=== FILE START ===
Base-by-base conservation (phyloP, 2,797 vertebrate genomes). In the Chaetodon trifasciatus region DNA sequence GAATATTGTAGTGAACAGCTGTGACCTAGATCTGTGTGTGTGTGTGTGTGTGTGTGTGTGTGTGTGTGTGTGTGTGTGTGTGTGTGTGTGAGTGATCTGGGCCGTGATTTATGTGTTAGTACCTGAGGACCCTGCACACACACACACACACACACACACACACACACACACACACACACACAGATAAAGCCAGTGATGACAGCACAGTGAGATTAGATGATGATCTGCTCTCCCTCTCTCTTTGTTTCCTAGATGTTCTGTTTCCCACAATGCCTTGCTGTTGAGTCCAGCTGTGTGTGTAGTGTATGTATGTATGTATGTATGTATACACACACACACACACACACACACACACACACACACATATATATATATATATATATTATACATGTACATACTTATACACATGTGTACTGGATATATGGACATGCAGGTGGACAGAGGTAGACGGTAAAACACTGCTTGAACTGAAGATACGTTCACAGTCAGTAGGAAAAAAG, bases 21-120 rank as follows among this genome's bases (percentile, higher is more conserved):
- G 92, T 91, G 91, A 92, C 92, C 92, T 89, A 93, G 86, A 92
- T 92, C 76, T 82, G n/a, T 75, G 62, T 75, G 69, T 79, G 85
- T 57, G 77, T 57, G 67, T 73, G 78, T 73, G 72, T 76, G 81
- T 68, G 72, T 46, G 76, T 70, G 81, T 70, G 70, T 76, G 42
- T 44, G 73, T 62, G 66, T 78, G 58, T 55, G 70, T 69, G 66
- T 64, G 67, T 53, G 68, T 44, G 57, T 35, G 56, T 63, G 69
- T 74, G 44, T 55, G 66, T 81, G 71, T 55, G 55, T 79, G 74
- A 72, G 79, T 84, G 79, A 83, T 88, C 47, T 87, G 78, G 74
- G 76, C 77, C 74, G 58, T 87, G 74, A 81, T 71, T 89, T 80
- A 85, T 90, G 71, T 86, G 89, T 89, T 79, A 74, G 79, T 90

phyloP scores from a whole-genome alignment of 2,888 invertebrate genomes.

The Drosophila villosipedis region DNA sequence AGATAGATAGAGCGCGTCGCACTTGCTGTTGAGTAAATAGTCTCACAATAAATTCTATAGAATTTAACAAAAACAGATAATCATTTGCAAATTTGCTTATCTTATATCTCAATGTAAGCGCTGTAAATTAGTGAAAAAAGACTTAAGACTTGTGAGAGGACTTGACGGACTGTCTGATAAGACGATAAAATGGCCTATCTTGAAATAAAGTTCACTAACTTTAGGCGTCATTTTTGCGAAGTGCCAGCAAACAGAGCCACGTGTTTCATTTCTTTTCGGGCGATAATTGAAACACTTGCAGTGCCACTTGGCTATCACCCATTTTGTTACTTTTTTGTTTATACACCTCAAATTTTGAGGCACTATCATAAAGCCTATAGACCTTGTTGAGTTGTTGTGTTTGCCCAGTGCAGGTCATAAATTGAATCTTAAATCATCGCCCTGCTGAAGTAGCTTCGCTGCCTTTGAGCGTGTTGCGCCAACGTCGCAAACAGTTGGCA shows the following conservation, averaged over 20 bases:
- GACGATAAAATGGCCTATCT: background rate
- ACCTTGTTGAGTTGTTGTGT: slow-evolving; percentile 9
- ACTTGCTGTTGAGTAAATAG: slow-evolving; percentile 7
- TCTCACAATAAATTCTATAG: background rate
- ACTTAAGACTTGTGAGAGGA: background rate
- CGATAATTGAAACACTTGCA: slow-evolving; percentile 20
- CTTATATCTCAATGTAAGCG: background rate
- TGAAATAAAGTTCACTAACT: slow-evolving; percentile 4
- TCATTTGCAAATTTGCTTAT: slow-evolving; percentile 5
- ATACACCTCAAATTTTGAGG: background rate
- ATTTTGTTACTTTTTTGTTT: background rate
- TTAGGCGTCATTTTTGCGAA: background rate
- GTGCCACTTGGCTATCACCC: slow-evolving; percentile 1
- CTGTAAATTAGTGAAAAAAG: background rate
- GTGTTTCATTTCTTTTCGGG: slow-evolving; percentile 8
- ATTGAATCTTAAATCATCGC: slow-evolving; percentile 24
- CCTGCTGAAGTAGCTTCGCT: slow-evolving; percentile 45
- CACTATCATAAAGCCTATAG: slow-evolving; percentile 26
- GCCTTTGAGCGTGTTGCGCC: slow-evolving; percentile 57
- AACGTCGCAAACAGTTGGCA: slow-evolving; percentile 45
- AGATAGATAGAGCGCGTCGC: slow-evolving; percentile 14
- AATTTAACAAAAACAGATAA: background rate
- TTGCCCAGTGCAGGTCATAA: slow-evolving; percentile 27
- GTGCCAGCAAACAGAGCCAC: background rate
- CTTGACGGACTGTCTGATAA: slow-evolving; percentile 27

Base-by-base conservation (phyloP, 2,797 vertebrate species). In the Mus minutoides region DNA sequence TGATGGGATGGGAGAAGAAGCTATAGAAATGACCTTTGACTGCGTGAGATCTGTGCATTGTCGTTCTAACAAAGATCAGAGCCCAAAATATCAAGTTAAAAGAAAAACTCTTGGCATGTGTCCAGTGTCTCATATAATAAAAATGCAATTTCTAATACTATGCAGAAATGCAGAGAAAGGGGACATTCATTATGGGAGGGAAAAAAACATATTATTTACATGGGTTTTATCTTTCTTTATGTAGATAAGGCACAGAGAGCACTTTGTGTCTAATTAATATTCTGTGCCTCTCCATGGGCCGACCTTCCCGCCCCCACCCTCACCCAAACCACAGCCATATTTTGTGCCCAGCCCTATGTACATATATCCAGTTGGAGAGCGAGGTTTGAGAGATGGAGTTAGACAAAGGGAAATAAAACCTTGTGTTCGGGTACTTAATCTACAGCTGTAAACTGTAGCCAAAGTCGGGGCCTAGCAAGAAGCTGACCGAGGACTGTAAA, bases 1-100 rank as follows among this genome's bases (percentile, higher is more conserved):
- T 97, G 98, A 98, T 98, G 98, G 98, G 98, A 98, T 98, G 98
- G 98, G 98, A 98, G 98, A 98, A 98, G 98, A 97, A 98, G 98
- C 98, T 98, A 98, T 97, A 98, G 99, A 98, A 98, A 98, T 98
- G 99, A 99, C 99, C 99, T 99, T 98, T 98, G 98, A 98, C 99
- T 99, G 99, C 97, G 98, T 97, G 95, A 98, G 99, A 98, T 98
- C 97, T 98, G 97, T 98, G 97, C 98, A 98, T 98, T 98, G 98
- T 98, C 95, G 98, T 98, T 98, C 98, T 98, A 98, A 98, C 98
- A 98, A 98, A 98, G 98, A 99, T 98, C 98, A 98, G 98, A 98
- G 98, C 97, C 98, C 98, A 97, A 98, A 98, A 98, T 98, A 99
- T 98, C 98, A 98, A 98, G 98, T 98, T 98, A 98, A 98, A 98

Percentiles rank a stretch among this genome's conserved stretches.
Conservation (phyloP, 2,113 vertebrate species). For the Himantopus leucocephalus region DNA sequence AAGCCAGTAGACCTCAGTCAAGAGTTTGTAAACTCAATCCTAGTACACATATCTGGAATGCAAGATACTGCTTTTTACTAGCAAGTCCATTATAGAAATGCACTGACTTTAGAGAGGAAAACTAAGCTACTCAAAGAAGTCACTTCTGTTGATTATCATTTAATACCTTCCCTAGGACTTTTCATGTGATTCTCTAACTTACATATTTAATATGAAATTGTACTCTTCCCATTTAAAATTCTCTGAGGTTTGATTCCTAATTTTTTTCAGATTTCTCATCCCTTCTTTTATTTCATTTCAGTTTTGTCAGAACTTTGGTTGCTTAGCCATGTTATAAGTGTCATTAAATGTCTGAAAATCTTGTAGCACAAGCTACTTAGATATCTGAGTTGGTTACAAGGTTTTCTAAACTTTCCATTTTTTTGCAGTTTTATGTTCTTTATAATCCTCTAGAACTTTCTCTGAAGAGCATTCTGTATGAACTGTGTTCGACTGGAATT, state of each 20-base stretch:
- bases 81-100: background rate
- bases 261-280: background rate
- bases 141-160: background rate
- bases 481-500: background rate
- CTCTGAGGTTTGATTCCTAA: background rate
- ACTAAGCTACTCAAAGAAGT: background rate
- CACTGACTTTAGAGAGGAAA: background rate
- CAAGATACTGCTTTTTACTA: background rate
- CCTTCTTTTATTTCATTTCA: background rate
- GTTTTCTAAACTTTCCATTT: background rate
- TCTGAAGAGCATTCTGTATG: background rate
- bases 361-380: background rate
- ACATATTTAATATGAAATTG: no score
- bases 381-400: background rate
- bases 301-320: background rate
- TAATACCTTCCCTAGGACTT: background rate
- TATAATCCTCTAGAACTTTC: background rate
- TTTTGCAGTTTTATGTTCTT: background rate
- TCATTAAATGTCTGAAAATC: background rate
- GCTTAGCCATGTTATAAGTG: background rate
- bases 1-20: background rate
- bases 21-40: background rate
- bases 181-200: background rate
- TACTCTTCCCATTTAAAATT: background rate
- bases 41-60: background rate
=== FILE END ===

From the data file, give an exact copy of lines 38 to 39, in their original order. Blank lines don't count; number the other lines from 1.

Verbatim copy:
- CTTGACGGACTGTCTGATAA: slow-evolving; percentile 27

Base-by-base conservation (phyloP, 2,797 vertebrate species). In the Mus minutoides region DNA sequence TGATGGGATGGGAGAAGAAGCTATAGAAATGACCTTTGACTGCGTGAGATCTGTGCATTGTCGTTCTAACAAAGATCAGAGCCCAAAATATCAAGTTAAAAGAAAAACTCTTGGCATGTGTCCAGTGTCTCATATAATAAAAATGCAATTTCTAATACTATGCAGAAATGCAGAGAAAGGGGACATTCATTATGGGAGGGAAAAAAACATATTATTTACATGGGTTTTATCTTTCTTTATGTAGATAAGGCACAGAGAGCACTTTGTGTCTAATTAATATTCTGTGCCTCTCCATGGGCCGACCTTCCCGCCCCCACCCTCACCCAAACCACAGCCATATTTTGTGCCCAGCCCTATGTACATATATCCAGTTGGAGAGCGAGGTTTGAGAGATGGAGTTAGACAAAGGGAAATAAAACCTTGTGTTCGGGTACTTAATCTACAGCTGTAAACTGTAGCCAAAGTCGGGGCCTAGCAAGAAGCTGACCGAGGACTGTAAA, bases 1-100 rank as follows among this genome's bases (percentile, higher is more conserved):